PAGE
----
However, despite the progress, Kurdish and international women's rights organizations still report problems related to gender equality, forced marriages, honor killings and in Iraqi Kurdistan also female genital mutilation (FGM).
Knowledge about the early history of Kurdish women is limited by both the dearth of records and the near absence of research.
In the late 19th century, Lady Halima Khanim of Hakkari was the ruler of Bash Kala until she was forced to surrender to the Ottoman government after the suppression of Bedir Khan revolt in 1847.
A young Kurdish woman named Fatma became chief of the Ezdinan tribe in 1909 and she was known among her tribe as the queen.
It has also increased the visibility of women in social life as well as the influence of women in political life," with female political candidates increasing significantly even in the ruling Islamist AKP party.
In the Kurdish dominated south-east, among women, the rate of illiteracy in 2000 was nearly three times that of men.
Especially in the east of the country the situation is worse: in Sirnak, 66, in Hakkari 58, and in Siirt, 56 per cent of women, aged 15, could not read and write.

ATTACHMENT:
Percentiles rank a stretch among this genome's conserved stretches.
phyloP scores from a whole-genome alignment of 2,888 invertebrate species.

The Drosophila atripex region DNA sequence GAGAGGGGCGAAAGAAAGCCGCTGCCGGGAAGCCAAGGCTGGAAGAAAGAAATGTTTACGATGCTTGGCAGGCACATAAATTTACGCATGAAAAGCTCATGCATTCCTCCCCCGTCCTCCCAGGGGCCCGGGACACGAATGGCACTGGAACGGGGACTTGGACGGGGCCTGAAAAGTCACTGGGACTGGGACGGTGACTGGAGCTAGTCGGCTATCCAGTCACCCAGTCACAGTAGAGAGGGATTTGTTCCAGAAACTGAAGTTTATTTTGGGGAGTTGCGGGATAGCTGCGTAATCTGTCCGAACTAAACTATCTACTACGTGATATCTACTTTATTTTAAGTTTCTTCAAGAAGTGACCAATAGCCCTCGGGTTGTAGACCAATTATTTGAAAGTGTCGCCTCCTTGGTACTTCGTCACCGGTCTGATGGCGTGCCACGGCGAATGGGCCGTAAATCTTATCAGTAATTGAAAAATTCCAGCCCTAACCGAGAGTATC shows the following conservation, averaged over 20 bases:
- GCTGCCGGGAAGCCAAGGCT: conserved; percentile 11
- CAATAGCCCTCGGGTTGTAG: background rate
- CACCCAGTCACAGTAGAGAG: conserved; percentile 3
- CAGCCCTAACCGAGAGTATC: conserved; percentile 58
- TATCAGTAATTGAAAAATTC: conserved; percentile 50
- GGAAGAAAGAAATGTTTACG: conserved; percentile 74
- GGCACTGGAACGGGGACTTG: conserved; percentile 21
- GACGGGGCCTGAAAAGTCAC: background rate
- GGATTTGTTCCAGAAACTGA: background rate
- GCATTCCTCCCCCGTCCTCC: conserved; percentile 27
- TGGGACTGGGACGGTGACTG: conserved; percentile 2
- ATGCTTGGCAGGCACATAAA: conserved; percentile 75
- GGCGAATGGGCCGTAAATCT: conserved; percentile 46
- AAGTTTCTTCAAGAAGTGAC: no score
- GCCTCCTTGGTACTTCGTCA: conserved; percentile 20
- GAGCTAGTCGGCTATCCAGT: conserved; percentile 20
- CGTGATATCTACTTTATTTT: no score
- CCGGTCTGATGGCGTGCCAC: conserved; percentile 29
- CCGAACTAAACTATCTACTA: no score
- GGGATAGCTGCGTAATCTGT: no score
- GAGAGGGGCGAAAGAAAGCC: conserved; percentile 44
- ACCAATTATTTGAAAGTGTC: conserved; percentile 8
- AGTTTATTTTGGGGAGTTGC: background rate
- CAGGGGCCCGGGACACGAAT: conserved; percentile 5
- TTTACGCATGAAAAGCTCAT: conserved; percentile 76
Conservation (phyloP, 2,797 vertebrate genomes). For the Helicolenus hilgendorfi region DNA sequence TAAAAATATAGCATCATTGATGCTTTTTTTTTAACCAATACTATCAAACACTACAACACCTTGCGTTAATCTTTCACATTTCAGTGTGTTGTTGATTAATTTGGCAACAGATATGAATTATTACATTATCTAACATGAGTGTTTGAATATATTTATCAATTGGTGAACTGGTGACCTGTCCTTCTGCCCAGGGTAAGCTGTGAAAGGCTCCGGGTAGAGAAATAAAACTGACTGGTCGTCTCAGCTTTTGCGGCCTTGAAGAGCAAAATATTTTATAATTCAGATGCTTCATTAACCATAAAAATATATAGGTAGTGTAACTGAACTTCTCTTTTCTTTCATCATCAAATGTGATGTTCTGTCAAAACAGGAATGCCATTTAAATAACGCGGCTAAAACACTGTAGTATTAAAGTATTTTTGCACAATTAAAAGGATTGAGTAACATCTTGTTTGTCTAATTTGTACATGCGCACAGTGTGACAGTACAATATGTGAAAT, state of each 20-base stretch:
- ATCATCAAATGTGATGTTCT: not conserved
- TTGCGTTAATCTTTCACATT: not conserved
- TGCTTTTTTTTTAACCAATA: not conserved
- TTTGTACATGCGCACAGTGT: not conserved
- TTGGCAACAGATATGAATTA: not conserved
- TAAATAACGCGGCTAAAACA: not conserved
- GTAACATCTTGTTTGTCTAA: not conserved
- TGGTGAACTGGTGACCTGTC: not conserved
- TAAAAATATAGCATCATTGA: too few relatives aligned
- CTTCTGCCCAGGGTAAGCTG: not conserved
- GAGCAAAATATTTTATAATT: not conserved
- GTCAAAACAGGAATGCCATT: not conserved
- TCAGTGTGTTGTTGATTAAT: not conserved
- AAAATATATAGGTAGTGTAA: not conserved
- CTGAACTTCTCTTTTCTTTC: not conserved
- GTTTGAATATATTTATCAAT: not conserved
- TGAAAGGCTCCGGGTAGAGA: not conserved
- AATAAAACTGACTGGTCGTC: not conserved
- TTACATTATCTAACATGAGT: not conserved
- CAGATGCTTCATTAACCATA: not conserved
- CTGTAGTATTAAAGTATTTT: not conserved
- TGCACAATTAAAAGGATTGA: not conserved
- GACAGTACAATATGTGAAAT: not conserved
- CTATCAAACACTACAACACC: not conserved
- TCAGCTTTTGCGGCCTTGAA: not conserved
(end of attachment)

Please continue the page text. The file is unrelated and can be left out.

In 1996, Kurdish women formed their own feminist associations and journals such as Roza and Jujin.In traditional Kurdish literature, both matriarchal and patriarchal tendencies are found.In the Ballad of "Las and Khazal" (Beytî Las û Xezal), female tribal rulers openly compete over a lover, while in patriarchal contexts, women are subject to male violence.They flee a conservative society where domestic violence is common and there is little opportunity for women. They study Kurdish history and Ocalan, as well as the Marxist theories at the root of the PKK, and consider fighting as much an intellectual exercise as a physical one.Many join because of relatives in prison, and others join to avoid prison." In her book "Blood and Belief" on the PKK, Aliza Marcus elaborates the reaction of Kurdish society in Turkey, deeply rooted in tradition, to the PKK's women fighters as "a mixture of shock and pride".However, eight Kurdish women stood successfully as independent candidates in the 2007 parliamentary election, joining the Democratic Society Party after they entered the Turkish parliament.In 2012, the pro-Kurdish, feminist Peoples' Democratic Party (HDP) was founded.During the World War I, Russian forces negotiated their safe passage through tribal territory with Lady Maryam of the famous Nehri family, who according to Basile Nikitine, wielded great authority among her followers.Lady Adela, ruler of Halabja, exerted great influence in the affairs of Jaf tribe in the Shahrazur plain on the Turco-Iranian frontier.In 1597 (16th century), Sharaf ad-Din Bitlisi's wrote a book named Sharafnama, makes references to the women of the ruling landowning class, and their exclusion from public life and the exercise of state power, wrote that the Kurds of Ottoman Empire, who follow Islamic tradition, took four wives and, if they could afford it, four maids or slave girls.This regime of polygyny was, however, practiced by a minority, which included primarily the members of the ruling landowning class, the nobility, and the religious establishment.